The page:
A Practical Approach

“At some point [cities are] going to have to quit expanding — or quit expanding their use of water,”  Rancher and longtime San Isabel Land Protection Trust Board Member Keith Hood replies when asked about the future of water in the West. He adds, "[Cities] are going to start cutting into food production because non-irrigated agriculture isn’t going to supply adequate food.” Hood, who has spent his entire life ranching in the Wet Mountain Valley, is skeptical about the future of ranching in Colorado as growing cities in the Front Range continue to require the transfer and use of agricultural water from the rural ranching communities.

The importance of water in Colorado is clear.  Agricultural water in the state supports 36,700 farms and ranches, generates over $40 billion in annual revenue, and supports 173,000 jobs that feed that state and country. In addition, irrigated agricultural land in the state protects iconic scenery, provides important wildlife habitat, and preserves nationally-sought after hunting and fishing opportunities.

“There has to be a balance between growth and producing food for these people to eat. If [cities] keep gobbling up our farmland we’re not going to be able to produce that food… and they’re not going to eat too well.”

Hood’s concerns are well-founded. The State’s population and municipal and industrial water demands are expected to double to 7.2 million people and 446 billion gallons, respectively, by 2050. Currently, a quarter of the water used by Colorado municipalities and industry is transferred from irrigated ranchlands in the Arkansas and South Platte River basins. As these demands have grown, many ranchers have sold their land and water, a trend which has led to 75 acres of agricultural land lost each day in Colorado. When asked about water being sold out of the Wet Mountain Valley by other landowners, Hood stresses, “It’s their property and they can do what they want with it, but water is important in our valley. Particularly if it’s agricultural water – once it’s gone from agriculture you’re never going to get it back.

Many ranchers share Hood’s sentiment and have chosen to protect their livelihoods and the region’s ranching heritage by utilizing conservation easements to protect land and water despite the potential one-time financial gain of selling water. Conservation easements prohibit property from being subdivided and water rights from being sold, and are the most widely used and strongest tool to tie water to land. Conservation easements convey certain property rights to the land trust, which can generate significant income through state and federal tax benefits. San Isabel Land Protection Trust encourages flexible terms that help landowners utilize their assets.

The Hood Family, who has ranched in the valley since 1870, protected their 500-acre ranch with San Isabel Land Protection Trust in 2006.  Hood says the family chose to use a conservation easement in order to protect the ranch from future development. “Particularly my mom didn’t ever want to see the land divided, she wanted to see the land stay in agriculture. Also, my daughter was in favor of the conservation easement. She didn’t want to see our land developed.”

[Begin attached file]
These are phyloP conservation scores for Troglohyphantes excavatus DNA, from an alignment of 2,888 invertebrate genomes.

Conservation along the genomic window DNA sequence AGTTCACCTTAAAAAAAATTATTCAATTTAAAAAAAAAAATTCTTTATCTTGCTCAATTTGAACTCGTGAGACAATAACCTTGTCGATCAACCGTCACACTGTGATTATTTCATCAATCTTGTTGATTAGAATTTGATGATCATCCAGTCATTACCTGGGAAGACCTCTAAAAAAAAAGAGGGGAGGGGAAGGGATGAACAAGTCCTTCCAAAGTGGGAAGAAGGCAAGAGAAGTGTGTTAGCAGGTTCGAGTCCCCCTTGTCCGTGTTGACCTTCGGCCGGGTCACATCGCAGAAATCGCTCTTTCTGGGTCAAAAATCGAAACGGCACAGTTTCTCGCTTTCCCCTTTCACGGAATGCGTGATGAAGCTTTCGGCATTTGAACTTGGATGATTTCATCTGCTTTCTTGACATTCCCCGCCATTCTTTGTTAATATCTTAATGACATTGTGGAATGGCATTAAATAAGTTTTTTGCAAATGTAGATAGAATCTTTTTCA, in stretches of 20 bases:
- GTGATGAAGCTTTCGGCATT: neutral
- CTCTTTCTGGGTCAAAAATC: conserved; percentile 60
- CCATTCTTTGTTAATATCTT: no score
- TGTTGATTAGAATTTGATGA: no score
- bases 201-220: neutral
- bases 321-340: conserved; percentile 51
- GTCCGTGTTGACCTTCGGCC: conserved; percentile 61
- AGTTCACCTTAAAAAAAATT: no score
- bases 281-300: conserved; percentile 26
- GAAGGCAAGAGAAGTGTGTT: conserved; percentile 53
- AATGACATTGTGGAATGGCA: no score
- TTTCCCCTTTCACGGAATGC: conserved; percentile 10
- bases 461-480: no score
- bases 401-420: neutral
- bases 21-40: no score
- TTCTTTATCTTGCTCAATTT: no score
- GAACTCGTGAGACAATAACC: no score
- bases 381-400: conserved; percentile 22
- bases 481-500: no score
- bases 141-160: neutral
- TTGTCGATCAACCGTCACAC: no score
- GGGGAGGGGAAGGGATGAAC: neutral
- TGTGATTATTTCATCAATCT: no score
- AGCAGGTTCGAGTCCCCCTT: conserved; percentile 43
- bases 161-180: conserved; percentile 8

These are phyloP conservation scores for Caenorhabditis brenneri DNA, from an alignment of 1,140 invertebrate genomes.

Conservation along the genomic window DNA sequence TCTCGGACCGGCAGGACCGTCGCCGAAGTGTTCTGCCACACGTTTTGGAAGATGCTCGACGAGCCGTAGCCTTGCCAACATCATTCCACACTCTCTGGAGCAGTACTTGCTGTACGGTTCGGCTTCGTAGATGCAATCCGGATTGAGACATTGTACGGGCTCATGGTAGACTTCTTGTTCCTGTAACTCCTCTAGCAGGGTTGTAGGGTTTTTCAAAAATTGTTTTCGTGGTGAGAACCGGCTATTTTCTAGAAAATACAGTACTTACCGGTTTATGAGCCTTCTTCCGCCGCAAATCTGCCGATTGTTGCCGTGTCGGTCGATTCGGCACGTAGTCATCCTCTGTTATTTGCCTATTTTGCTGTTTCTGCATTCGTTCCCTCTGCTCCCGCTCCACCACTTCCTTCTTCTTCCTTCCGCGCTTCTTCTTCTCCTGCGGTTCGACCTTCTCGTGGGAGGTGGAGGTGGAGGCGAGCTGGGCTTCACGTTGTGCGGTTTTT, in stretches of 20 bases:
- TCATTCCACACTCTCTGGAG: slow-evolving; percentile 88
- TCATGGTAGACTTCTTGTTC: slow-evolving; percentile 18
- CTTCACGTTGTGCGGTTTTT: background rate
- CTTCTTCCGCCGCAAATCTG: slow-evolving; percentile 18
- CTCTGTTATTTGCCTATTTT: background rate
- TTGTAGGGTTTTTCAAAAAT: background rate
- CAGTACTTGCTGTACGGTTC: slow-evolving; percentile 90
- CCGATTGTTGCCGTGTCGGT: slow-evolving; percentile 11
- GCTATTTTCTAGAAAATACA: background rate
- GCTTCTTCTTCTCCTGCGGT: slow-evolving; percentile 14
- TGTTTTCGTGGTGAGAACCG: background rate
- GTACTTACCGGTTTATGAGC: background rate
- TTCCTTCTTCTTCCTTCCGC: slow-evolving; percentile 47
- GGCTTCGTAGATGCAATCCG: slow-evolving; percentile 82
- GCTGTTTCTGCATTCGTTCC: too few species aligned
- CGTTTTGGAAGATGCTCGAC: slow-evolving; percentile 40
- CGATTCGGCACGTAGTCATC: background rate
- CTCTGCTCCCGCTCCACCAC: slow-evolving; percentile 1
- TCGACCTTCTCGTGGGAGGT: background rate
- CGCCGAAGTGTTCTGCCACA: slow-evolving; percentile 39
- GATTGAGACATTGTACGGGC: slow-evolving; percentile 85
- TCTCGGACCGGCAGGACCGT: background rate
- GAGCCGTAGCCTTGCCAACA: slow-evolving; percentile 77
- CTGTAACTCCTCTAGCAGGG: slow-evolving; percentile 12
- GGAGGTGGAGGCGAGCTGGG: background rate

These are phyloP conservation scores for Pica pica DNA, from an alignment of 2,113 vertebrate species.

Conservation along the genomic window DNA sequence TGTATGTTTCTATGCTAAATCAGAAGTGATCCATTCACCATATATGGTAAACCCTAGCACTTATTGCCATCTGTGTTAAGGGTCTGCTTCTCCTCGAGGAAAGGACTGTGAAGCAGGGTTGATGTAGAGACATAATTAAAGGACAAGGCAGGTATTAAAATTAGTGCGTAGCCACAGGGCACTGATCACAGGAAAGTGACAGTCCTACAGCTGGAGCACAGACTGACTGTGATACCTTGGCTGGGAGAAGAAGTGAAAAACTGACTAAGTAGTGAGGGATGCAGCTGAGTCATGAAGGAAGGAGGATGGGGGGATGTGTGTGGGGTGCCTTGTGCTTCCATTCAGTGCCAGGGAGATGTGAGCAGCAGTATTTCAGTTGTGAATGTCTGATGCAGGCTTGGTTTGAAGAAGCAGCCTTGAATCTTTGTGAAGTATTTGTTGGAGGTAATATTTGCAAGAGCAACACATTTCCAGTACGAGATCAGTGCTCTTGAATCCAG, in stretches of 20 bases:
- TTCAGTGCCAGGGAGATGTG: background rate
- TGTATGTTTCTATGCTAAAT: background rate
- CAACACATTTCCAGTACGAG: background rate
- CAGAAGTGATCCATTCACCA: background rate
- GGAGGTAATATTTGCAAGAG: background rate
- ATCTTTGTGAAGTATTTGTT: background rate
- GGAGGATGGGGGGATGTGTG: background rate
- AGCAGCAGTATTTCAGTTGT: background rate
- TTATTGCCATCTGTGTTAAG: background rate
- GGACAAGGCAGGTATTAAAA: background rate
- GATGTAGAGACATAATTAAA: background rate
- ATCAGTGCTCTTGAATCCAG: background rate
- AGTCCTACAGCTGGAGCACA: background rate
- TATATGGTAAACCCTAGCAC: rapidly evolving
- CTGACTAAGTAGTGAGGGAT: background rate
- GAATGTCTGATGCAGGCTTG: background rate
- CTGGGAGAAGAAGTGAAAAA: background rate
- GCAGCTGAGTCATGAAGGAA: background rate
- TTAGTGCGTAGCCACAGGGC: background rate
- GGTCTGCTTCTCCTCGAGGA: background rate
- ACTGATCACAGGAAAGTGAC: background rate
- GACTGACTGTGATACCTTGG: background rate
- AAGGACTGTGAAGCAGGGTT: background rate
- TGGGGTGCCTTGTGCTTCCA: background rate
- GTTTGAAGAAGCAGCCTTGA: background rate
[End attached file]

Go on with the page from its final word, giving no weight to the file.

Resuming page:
A staunch critic of urban sprawl and a devoted rancher, Keith Hood never considered selling his water, but did want the flexibility to use it in creative ways. The terms of the Hood Ranch conservation easement allow for intermittent leasing of protected water rights to whoever would lease them, for 3 out of every 10 years. This flexibility facilitates short-term water leases between agricultural irrigators and urban municipal suppliers, which can allow agricultural producers to capitalize on the value of water rights without permanently separating water from the land. In addition, short-term leases can be used to satisfy In-Stream Flows, which are water rights appropriated to Colorado rivers in order to sustain healthy watersheds. Hood says, “I haven’t exercised the right [to lease short-term] and haven’t even thought about it. There hasn’t been enough water to think about it. It was put in there as a future possible revenue stream. You can’t predict what will happen in the future.”

As water demands in Colorado continue to strain relationships between historical agricultural uses and the booming growth of cities and businesses, conservation easements are an increasingly valuable tool to keep rural water on rural lands. The immediate financial benefit to the landowner and the ongoing benefit to the surrounding community when land and water are protected by a conservation easement make practical sense. The Hood Family ranch illustrates San Isabel Land Protection Trust’s ability to work with landowners to accommodate the changing needs of agricultural livelihoods while forever protecting Colorado's unparalleled quality of life.
 
Data used in this article was provided by State of Colorado, Western Resource Advocates, Summit Economic with The Adams Group, and American Farmland Trust

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